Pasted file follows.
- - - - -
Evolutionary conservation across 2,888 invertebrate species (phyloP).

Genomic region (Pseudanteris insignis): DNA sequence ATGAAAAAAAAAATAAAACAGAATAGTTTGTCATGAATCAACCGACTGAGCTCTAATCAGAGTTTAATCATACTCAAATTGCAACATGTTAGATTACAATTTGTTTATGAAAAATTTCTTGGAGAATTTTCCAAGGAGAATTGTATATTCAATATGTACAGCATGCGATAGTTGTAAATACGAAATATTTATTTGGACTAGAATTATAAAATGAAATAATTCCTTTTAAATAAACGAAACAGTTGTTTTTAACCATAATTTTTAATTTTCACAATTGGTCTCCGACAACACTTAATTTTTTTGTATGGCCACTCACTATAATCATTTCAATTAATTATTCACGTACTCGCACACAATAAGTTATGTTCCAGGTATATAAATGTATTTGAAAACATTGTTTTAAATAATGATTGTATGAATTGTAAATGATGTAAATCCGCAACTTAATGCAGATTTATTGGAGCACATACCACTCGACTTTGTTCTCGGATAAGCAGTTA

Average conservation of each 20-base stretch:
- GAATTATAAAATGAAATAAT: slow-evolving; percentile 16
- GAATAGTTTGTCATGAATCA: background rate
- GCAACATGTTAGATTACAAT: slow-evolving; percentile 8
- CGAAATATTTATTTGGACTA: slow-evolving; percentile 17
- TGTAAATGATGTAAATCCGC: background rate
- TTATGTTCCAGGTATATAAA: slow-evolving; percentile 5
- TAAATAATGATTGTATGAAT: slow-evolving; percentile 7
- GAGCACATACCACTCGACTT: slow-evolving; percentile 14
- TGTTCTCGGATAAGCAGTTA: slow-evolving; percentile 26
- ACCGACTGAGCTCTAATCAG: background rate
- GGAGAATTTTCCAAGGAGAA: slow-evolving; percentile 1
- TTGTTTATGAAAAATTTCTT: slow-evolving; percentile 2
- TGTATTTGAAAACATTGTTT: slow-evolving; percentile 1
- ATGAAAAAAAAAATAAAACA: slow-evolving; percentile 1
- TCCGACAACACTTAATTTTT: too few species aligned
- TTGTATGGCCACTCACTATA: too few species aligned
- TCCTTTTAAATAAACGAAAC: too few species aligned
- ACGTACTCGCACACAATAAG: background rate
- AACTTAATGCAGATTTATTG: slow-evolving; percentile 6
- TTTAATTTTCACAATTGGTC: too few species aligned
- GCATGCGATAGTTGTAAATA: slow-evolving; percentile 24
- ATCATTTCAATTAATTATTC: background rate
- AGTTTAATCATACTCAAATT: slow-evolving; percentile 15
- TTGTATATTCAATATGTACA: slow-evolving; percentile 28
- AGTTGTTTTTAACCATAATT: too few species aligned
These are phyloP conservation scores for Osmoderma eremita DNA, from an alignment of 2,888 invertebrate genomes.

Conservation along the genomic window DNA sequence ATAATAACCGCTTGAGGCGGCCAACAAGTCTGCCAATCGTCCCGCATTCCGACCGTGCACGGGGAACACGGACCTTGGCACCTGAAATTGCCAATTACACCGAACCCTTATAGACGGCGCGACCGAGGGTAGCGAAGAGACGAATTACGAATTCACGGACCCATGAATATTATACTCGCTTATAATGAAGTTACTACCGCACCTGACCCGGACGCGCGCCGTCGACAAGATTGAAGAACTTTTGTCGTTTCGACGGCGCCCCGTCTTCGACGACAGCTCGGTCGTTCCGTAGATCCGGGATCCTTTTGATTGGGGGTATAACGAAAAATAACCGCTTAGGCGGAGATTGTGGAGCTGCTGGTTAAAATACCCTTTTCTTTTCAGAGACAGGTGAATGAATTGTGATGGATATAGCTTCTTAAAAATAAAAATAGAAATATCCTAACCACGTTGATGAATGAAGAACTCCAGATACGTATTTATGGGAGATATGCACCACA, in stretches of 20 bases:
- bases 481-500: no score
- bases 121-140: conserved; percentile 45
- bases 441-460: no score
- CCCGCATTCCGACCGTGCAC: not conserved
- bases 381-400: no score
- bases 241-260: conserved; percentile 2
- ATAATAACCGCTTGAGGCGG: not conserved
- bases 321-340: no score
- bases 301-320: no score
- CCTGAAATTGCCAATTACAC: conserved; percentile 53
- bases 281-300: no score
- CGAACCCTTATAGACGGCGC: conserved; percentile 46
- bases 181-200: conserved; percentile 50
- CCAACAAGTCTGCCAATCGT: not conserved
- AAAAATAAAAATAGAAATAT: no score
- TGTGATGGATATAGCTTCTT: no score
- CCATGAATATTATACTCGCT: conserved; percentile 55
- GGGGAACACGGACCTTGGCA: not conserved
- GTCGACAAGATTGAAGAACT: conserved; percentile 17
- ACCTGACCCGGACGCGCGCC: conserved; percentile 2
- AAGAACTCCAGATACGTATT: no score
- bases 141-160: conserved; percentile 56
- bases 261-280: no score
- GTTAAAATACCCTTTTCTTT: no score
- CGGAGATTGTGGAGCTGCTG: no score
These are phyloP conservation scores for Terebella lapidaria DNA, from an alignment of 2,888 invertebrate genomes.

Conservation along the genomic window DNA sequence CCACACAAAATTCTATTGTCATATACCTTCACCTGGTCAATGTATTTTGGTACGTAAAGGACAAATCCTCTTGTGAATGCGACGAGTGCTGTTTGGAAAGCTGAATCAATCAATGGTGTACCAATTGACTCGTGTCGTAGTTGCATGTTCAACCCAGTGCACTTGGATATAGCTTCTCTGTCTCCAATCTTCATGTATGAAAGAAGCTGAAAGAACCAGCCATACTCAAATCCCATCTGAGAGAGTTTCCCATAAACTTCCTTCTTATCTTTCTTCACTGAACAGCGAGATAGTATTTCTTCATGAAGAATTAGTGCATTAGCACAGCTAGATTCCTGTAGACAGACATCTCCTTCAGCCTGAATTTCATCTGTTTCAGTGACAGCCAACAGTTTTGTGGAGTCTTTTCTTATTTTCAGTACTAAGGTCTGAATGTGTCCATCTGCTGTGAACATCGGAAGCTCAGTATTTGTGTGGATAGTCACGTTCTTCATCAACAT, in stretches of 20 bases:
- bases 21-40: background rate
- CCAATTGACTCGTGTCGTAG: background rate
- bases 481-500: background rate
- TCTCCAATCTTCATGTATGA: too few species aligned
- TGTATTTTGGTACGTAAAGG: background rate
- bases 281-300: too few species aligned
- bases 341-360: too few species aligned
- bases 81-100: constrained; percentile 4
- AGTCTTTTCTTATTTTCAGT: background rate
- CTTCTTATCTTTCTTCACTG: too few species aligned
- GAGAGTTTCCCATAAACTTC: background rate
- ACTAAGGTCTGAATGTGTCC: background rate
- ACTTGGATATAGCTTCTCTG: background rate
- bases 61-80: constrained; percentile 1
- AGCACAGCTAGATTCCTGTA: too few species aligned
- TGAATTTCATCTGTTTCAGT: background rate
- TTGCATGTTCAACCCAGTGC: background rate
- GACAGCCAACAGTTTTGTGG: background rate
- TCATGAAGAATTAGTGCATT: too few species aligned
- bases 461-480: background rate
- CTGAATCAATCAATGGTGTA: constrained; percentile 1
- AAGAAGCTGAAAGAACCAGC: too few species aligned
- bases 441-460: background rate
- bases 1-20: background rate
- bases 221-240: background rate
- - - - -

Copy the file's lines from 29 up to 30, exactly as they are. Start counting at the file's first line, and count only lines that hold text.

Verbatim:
These are phyloP conservation scores for Osmoderma eremita DNA, from an alignment of 2,888 invertebrate genomes.

Conservation along the genomic window DNA sequence ATAATAACCGCTTGAGGCGGCCAACAAGTCTGCCAATCGTCCCGCATTCCGACCGTGCACGGGGAACACGGACCTTGGCACCTGAAATTGCCAATTACACCGAACCCTTATAGACGGCGCGACCGAGGGTAGCGAAGAGACGAATTACGAATTCACGGACCCATGAATATTATACTCGCTTATAATGAAGTTACTACCGCACCTGACCCGGACGCGCGCCGTCGACAAGATTGAAGAACTTTTGTCGTTTCGACGGCGCCCCGTCTTCGACGACAGCTCGGTCGTTCCGTAGATCCGGGATCCTTTTGATTGGGGGTATAACGAAAAATAACCGCTTAGGCGGAGATTGTGGAGCTGCTGGTTAAAATACCCTTTTCTTTTCAGAGACAGGTGAATGAATTGTGATGGATATAGCTTCTTAAAAATAAAAATAGAAATATCCTAACCACGTTGATGAATGAAGAACTCCAGATACGTATTTATGGGAGATATGCACCACA, in stretches of 20 bases: